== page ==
- Recycling activities can generate work in developing countries.
- Many used products are derived from reused [tires] and other rubber products.
- If [tires] are incinerated to reclaim embodied energy then they can yield substantial quantities of used power.
- How to Use Recycled and Reclaimed Automobile Tires
- Product Reuse
- Recycled rubber products can be repaired. For example, tires can be retreaded and re-grooved.
- The discarded materials can be physically reused. Think—tire swing.
- Material Reuse
- This involves tearing, cutting, and processing the rubber into crumb, which is what is used when making rubber tire mats and other recycled flooring options.
- Energy Use
- As previously stated, discarded tires and rubber can be incinerated and used for energy.
- The Process of Recycling and Reclaiming Rubber
Before commercial rubber matting can be made, the discarded material has to be treated and prepared. Usually, the term “crumbled rubber” is applied to automobile and truck tires that are broken down and cut up into granulated pieces. First and foremost, steel and fluff has to be stripped off the tires, leaving only the rubber behind. During this process, gravel, glass, and any other stuck on debris are also removed from the tire. The rubber is then reduced to crumble by mechanical means and sometimes with the use of cryogenics, which reduces the granulated particles even further. The end result is called mesh—which refers specifically to material that has been sized by passing through screens with various sized holes.
The crumb rubber then has one of two possible routes. Crumb rubber can be put back together with the use of a binder, which is usually polyurethane-based. This sort of rubber crumb matting will often appear granulated, with a distinct texture that shows that it is mesh. On the other hand, crumb can be de-vulcanized and then vulcanized again (this is known as reclaimed rubber as opposed to recycled). When using this sort of floor matting, rubber will appear smoother and solid.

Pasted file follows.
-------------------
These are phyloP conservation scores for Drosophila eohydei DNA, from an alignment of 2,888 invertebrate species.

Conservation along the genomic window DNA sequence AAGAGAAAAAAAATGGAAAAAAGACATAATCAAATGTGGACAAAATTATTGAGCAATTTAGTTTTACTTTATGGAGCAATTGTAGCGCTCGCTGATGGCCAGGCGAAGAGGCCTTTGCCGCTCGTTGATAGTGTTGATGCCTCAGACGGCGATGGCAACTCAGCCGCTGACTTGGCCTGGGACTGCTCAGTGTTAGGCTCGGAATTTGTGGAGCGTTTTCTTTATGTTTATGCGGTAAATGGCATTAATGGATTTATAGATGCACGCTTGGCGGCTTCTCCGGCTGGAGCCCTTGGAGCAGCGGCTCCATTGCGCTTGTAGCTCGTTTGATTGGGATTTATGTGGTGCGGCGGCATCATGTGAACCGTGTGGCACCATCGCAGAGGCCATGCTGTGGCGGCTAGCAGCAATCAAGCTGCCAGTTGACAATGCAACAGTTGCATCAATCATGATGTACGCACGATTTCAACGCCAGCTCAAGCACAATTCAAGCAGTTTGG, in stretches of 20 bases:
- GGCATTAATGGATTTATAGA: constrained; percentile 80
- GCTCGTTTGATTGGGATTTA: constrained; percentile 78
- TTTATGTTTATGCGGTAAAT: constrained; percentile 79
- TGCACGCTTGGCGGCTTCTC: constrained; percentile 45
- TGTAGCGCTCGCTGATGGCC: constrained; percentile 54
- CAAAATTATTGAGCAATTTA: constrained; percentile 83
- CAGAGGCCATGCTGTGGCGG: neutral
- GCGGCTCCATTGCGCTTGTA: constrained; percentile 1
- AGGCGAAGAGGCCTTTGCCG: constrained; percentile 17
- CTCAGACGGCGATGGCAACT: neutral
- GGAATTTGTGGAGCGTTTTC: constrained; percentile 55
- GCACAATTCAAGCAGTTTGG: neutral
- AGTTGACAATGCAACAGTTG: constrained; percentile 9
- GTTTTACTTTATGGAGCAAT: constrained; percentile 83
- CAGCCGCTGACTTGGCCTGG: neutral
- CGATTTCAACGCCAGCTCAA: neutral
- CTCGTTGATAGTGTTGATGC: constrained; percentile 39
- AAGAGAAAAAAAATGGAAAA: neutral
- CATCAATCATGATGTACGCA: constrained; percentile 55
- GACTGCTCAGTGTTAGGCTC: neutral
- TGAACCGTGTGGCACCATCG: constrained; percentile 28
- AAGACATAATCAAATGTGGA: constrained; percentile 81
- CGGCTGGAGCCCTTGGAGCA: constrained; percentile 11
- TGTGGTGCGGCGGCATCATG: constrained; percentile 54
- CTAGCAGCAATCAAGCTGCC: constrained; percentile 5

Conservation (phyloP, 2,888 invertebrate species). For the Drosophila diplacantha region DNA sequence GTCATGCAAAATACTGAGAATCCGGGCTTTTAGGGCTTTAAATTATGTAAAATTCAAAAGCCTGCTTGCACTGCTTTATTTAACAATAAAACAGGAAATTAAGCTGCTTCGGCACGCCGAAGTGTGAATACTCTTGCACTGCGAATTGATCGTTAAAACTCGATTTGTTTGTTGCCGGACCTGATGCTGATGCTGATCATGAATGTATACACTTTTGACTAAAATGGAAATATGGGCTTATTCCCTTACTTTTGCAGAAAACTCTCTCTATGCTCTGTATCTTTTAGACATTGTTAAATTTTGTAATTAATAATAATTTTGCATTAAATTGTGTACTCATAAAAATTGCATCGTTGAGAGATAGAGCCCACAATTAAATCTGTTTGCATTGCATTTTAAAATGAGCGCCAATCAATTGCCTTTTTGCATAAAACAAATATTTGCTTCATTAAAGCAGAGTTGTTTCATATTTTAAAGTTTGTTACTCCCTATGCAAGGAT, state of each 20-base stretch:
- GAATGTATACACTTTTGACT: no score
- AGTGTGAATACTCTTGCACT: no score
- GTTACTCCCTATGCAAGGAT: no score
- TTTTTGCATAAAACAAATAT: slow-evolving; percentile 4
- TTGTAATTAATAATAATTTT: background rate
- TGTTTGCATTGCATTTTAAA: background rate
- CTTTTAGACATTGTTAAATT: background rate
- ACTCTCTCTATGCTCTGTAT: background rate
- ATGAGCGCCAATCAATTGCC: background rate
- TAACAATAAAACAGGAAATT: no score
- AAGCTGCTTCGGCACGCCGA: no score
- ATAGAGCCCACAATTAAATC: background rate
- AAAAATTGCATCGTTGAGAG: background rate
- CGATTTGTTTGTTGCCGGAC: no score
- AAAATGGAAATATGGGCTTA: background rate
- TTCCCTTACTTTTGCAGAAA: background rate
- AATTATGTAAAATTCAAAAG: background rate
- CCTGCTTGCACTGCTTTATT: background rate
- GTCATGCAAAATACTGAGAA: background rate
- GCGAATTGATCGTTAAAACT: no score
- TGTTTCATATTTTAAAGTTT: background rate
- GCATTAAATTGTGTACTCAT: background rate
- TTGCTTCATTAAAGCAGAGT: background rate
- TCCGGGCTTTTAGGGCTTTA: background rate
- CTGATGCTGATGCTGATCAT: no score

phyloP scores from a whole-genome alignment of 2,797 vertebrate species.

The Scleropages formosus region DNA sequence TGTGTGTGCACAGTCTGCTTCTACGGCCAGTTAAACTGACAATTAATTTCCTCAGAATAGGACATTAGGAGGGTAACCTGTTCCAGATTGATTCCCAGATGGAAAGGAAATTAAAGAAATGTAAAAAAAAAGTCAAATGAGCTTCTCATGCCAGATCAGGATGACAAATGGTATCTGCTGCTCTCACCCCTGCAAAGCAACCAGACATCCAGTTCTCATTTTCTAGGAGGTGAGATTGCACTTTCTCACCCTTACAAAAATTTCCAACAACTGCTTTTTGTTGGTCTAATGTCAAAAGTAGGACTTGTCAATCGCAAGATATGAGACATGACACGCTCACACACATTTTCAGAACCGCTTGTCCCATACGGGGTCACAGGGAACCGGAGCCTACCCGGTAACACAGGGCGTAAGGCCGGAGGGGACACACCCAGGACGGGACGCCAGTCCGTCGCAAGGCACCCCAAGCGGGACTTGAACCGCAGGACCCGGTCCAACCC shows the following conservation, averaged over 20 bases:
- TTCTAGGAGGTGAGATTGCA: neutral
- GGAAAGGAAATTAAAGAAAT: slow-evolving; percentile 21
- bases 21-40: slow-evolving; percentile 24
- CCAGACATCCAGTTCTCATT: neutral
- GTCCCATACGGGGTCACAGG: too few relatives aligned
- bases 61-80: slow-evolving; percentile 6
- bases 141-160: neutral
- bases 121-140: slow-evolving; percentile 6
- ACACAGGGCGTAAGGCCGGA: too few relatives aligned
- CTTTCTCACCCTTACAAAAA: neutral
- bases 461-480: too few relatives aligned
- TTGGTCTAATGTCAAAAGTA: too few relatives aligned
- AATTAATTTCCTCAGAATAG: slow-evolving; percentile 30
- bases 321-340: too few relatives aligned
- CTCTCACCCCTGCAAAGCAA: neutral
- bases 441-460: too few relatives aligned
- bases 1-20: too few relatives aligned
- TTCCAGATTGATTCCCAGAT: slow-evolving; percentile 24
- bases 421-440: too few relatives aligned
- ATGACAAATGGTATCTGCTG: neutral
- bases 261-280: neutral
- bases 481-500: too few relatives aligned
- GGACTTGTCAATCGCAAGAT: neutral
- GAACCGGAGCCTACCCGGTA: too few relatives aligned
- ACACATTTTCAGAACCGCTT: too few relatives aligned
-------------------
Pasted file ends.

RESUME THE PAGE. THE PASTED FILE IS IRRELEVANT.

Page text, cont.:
- Recycled and Reclaimed Rubber Crumb Matting
If you believe that using a recycled or reclaimed flooring option will have some sort of negative affect on efficiency and durability—we would like to assure you that it’s not true. If anything, the use of automobile tires, which are specifically designed to be tough and resilient, ensures that these rubber tire mats will be highly long-lasting! Commercial rubber matting is well suited for heavy-duty applications, so that it will work well in your home, in your business (whether it’s commercial or industrial) and even outdoors. Matting rubber materials that are obtained through recycling and reclaiming will offer a level of hard-work that is best recognized when compared to the sort of abrasive environments that tires are often exposed to. Tires have to withstand rough and uneven roads, they have to be able to operate in the presence of moisture, and they have to stand up against constant exposure to direct corrosive sunlight.
Recycled and reclaimed matting rubber materials are simply the best choice when it comes to heavy-duty applications. This commercial rubber matting option will protect and is designed to present a professional appearance that will make it well suited to fit into nearly any décor. But at their core, rubber tire mats are an ecologically responsible choice.